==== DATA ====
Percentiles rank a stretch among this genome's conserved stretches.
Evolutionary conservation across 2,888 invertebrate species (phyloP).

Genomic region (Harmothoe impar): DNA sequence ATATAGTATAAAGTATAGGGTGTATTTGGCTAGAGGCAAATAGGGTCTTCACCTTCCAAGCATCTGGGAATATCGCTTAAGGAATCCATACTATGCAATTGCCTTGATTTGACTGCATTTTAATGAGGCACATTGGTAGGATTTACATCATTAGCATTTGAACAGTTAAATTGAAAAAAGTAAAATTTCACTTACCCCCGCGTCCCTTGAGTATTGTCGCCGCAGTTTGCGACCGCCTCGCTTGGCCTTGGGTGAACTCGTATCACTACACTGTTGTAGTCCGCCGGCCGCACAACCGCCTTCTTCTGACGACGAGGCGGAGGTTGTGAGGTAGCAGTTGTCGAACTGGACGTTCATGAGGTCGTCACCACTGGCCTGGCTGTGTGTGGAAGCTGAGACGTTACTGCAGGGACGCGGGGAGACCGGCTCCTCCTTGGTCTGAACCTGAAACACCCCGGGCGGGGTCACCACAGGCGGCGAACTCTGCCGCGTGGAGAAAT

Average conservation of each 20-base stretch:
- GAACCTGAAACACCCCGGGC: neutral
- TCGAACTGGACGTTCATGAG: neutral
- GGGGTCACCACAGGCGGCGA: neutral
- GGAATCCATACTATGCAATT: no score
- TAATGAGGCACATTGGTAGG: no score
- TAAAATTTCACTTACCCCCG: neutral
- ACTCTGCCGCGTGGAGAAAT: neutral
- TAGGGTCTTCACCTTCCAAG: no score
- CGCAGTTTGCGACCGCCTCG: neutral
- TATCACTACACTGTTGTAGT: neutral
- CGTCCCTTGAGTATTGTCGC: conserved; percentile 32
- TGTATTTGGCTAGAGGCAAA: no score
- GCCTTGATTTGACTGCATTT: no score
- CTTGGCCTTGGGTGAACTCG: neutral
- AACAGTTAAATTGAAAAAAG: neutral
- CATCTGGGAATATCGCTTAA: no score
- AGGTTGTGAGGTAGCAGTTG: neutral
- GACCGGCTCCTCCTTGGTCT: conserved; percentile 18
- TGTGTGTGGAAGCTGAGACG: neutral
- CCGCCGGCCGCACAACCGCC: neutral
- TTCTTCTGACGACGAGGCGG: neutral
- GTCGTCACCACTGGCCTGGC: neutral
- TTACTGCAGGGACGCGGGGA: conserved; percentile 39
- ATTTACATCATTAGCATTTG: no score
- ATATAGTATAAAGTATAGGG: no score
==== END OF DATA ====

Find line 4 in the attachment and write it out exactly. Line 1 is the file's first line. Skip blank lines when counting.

Average conservation of each 20-base stretch: